March 10, 2010 Grand Rounds presented by Teresa A. Gilewski, MD, Memorial Sloan-Kettering Cancer Center, NY
March 31, 2010 Grand Rounds presented by Patricia O’Malley, MD, MGH - Director, Pediatric Palliative Care, Boston
April 7, 2010 Grand Rounds presented by Holly Prigerson, PhD, Department of Psychosocial Oncology and Palliative Care, Dana Farber Cancer Institute, Boston
April 14, 2010 Palliative Care Grand Rounds presented by James Willett, MD, MBE, MGH/DFCI, Palliative Care, Boston
May 5 2010 Grand Rounds presented by Heidi Blake, MD, Fellow, MGH/DFCI Palliative Care
May 12, 2010 Grand Rounds presented by Randall H. Paulsen, MD, Psychiatry, Harvard Medical School, Brigham and Women's Hospital, Boston Psychoanalytic Society and Institute
May 19, 2010 Grand Rounds presented by Jamie Potosek, MD, Fellow, MGH/DFCI Palliative Care
May 26, 2010 Grand Rounds presented by Andrea Dimond, MD, Fellow, MGH/DFCI Palliative Care
June 2, 2010 Grand Rounds presented by Eve Block, MD, Fellow, MGH/DFCI Palliative Care
June 9 2010 Grand Rounds presented by Andrea Phelps, MD, Fellow, MGH/DFCI Palliative Care, Boston
Vijay Yajnik, MD, gastroenterologist at the Massachusetts General Hospital Digestive Healthcare Center, explains why inflammatory bowel disease often goes untreated and the promising new therapies that can minimize IBD's impact on daily life.
Malissa Wood, MD, Co-Director of the Corrigan Women's Heart Health Program at the Massachusetts General Hospital Heart Center describes the heart attack symptoms that are unique to women, and why treatment of heart disease should be gender-specific.
Sekar Kathiresan, MD, explains what you can do to lower your risk of developing coronary artery disease
Sekar Kathiresan, MD, Director of Preventive Cardiology at the Massachusetts General Hospital Heart Center says counteracting your genetic risk is within your control. Learn more about coronary artery disease, who is most at risk and about Mass General's Heart Attack Prevention Program, focused on people with a family history of the disease.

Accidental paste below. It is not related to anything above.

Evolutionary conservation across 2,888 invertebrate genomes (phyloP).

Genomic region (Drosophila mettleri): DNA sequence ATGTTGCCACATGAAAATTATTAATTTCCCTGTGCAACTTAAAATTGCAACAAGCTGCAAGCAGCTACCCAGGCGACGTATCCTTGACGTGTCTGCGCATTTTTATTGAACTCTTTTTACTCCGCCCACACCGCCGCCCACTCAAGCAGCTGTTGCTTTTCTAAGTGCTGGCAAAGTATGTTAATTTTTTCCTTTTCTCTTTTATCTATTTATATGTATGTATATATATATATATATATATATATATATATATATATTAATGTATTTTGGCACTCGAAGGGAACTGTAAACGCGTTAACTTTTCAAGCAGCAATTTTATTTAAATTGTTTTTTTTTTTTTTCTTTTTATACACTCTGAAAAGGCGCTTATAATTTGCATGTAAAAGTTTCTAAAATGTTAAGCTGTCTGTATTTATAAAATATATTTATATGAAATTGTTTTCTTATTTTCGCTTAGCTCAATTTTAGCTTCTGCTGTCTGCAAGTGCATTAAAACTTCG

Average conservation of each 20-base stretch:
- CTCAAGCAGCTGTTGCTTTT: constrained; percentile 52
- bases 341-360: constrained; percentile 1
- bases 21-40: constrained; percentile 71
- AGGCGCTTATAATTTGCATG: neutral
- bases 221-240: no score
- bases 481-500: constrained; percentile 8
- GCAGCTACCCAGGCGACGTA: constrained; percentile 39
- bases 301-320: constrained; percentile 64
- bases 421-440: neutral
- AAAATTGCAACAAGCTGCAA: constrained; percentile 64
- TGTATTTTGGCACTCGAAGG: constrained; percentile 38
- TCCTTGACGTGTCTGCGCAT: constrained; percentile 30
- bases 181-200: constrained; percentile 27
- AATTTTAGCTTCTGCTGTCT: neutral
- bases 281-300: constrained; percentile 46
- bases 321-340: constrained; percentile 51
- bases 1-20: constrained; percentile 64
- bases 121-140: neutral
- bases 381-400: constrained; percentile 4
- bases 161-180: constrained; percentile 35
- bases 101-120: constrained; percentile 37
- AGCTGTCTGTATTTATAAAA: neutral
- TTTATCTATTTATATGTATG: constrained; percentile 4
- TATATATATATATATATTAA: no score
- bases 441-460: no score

Aaron Baggish, MD, Associate Director for the Cardiovascular Performance Program at the Massachusetts General Hospital Heart Center explains how heart problems are diagnosed in highly active people and how Mass General specialists help them exercise safely to reduce the risk of heart attack.
Guy Rordorf, MD, vascular neurologist at the Massachusetts General Hospital Vascular Center, says an imaging test can detect fibromuscular dysplasia (FMD), and recommends it for those with a family history of the condition. Learn more about FMD and how it weakens artery walls and can lead to severe hypertension or stroke.
Stephanie Moore, MD, describes your risk for heart failure if you have a family history of this condition
Stephanie Moore, MD, cardiologist in the Heart Failure and Cardiac Transplant Program at the Mass General Heart Center says if a close relative suffered from heart failure, you should be screened for other health issues that can put you at higher risk. Learn more about the early signs of heart failure and the various treatments available, from medications to pacemakers to transplants.
Alice Shaw, MD, thoracic oncologist at the Mass General Cancer Center, says patients with lung cancer can benefit from genetic testing, particularly if they are young non-smokers. Learn more about personalized treatment for lung cancer and new "smart drugs" that target a tumor's specific genetic mutation to slow the cancer's growth, and in some cases, reduce it significantly.
Dr. Patrick Ellinor, cardiologist at the Mass General Heart Center, says you should discuss your condition with your doctor
Dr. Patrick Ellinor, cardiologist at the Mass General Heart Center, says you should discuss your condition with your doctor, since many people who could benefit from specific treatments are not aware of them.